It was a very odd D&D session.
Ostensibly, all we had to do was get on a boat from point A to point B. There were lots of things to do on the boat. The module designer had written lots of them in. There were (apparently) illicit fights, war profiteers, and card games.
We saw none of these things.
Instead we wandered into the extradimensional Ye Olde Curiosity Shoppe (you know the kind, it’s always run by an ancient Chinese man and sells things you can’t feed after midnight, except that Kevin can’t do a Chinese accent, so we wound up with an ancient Chinese man who had apparently spent some time in Pittsburgh. Given what the halfling crew sounded like, we didn’t press the issue, particularly after he’d gotten his wires crossed and we wound up with a Mexican-Norwegian bartender. “O, yah, yah, si…” We live in the most ethnically diverse fantasy world…)
So we wandered around the Shoppe, finding things from other realities, magical items from Oglaf, a Necronomicon for kids, the Hellraiser cube, Pokeballs, the things you can’t feed after midnight…
And then Kevin tried to come up with one more bit of flavor text from our collective geek backgrounds, and said “There’s a brown fuzzy thing with a huge mouth and little feet in a cage. It’s yelling.”
This was a tactical error.
I watched the Dark Crystal about eight hundred times as a child, and even if I hadn’t, my character is a paladin with a heart of moosh, and Kevin compounded his error by uttering the phrase “It looks sad.”
There was no way we were getting out of the Shoppe without liberating it. Fortunately for everyone, it was in Rooster the paladin’s price range, and we did not have to stage an armed raid that would get us throw off the boat.
The other characters did their best to dissuade him. “It’ll scream through our attempts at stealth!” “It’ll eat the horses!” “We’re in a dangerous line of work! We can’t keep pets!” “It’s from another dimension! We don’t know if it’ll be happy here!”
To which Rooster had the all-defeating argument “BUT IT LOOKS SAD!”
Never get between one of my paladins and a small sad animal.
There was a brief snag when it came out that, while not evil, the creature was technically demonic in origin (Kevin: “Crap, it failed its saving throw vs. being-a-demon.” ) Rooster, as it happens, belongs to a somewhat fanatical demon-hunting order. Did this dissuade him?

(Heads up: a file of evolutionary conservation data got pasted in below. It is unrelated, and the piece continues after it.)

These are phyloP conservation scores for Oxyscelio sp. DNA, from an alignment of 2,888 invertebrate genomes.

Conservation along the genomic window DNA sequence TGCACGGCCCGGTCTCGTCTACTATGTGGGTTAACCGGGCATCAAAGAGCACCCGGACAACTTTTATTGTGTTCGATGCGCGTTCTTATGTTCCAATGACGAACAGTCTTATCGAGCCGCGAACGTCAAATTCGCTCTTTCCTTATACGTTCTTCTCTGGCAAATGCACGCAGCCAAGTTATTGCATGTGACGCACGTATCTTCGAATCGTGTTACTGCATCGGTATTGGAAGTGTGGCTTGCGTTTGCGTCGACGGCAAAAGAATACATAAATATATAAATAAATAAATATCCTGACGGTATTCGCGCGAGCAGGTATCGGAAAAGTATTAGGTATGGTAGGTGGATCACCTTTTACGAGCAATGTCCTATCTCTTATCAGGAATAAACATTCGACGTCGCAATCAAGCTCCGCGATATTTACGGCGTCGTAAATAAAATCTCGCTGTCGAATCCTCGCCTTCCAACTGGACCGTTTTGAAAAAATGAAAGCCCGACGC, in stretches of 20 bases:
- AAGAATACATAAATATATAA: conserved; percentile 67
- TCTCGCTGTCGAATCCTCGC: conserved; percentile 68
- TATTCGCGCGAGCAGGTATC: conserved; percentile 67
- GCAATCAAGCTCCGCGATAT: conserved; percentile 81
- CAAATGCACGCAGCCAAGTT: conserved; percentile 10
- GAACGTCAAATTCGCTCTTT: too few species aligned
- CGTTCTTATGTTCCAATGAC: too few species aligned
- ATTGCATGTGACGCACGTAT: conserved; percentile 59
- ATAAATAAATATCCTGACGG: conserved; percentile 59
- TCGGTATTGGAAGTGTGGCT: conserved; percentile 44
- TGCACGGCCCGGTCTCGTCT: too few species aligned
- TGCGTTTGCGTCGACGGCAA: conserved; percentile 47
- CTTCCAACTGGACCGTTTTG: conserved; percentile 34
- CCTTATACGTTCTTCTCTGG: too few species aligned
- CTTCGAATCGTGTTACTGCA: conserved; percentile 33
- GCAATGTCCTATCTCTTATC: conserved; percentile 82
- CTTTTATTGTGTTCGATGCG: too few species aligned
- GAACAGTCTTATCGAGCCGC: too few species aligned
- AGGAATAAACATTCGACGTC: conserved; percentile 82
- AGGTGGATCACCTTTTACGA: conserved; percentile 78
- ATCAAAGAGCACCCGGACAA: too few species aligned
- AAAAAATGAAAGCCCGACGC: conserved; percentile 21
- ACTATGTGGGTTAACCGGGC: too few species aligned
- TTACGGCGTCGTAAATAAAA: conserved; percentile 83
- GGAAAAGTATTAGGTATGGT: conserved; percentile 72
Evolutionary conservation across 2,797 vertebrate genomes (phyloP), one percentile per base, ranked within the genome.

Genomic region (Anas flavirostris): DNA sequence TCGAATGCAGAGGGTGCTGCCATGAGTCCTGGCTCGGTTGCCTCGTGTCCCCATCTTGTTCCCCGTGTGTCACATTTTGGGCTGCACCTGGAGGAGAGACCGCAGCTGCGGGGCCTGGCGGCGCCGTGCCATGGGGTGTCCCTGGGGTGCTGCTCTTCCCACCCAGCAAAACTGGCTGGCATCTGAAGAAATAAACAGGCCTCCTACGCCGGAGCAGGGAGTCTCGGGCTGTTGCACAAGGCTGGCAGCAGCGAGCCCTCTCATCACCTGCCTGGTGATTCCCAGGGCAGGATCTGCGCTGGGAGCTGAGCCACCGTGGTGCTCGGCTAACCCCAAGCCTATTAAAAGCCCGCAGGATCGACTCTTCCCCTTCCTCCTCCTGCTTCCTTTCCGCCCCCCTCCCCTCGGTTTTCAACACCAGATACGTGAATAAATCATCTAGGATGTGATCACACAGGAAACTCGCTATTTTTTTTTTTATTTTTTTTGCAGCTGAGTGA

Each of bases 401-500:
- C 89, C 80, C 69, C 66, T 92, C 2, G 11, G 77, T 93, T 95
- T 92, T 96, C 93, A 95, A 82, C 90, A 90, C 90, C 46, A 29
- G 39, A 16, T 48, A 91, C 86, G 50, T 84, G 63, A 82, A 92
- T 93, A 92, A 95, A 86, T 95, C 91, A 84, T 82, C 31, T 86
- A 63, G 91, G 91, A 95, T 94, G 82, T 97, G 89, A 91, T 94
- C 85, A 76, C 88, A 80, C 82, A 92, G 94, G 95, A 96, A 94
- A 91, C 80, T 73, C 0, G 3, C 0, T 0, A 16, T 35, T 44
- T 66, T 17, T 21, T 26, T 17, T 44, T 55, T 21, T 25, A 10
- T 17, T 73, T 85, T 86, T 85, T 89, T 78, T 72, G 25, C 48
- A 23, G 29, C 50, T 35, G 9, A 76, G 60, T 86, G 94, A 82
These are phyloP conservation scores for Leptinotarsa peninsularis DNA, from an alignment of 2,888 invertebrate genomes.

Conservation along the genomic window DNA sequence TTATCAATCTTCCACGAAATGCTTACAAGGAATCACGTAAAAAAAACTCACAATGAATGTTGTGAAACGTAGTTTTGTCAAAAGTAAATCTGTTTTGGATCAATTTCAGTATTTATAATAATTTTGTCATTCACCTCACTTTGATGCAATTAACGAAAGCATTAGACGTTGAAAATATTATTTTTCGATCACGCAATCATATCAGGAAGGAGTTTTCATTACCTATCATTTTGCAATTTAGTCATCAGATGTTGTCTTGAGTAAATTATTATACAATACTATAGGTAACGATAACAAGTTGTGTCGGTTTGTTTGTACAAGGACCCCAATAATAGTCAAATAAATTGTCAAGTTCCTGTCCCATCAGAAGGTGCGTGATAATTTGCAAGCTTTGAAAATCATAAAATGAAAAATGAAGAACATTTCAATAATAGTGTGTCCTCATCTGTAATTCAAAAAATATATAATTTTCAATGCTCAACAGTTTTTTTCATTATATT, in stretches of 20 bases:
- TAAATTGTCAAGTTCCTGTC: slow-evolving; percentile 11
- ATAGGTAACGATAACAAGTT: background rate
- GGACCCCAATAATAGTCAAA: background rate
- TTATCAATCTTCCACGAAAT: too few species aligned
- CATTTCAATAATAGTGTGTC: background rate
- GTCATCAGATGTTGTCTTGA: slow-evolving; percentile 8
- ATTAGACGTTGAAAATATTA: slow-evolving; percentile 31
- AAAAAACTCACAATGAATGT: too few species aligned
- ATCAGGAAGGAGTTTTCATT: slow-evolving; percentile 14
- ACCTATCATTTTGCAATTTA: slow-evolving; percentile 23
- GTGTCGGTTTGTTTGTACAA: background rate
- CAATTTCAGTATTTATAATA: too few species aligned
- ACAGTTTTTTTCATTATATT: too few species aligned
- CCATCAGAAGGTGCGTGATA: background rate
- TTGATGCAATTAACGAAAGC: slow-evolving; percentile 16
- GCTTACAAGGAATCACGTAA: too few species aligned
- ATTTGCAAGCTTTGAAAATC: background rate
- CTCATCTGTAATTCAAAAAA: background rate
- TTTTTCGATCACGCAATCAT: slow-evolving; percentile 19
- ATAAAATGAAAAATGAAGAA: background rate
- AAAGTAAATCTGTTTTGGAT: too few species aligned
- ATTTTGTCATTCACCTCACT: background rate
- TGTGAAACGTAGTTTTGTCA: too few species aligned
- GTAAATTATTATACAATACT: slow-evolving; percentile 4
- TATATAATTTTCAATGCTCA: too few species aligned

Of course not.
ROOSTER: Now it’s a business expense!
It was finally agreed that if the creature warmed to him (it did) and did not eat the horses (it didn’t) Rooster could keep it until such time as we found a demon rehabber going in the direction of the creature’s home dimension who could take it home. Which, in one of our campaigns, could happen. You never know. (I always thought monster-rehabbers would be a great campaign hook for the correct sort of players, of which I am one, but y’know…)
And so, for the fourth or fifth time now, Kevin is grimly writing up stats for what he thought was a bit of local flavor.
Meanwhile, Wilhelmina the gnome wound up at the bar with a hoary ancient mariner, who had a very strange story involving albatrosses, and kept buying him drinks, with the end result that poor Kevin had to read most of the Rime of the Ancient Mariner, in character, which he did with great style, except that the gnome wouldn’t let him stop.
GNOME: This is fascinating! Tell me more!
GM: Now you’re just fuckin’ with me…
GNOME: I need to know more! I eat more chips and buy him another drink!
GM (wearily): One by one, by the star-dogged moon…
This continued on until after 11 pm, whereupon we called it a night. And then Kevin pinned my arm and insisted on reading another half dozen stanzas at me, because he claimed to be suffering from poetus interruptus.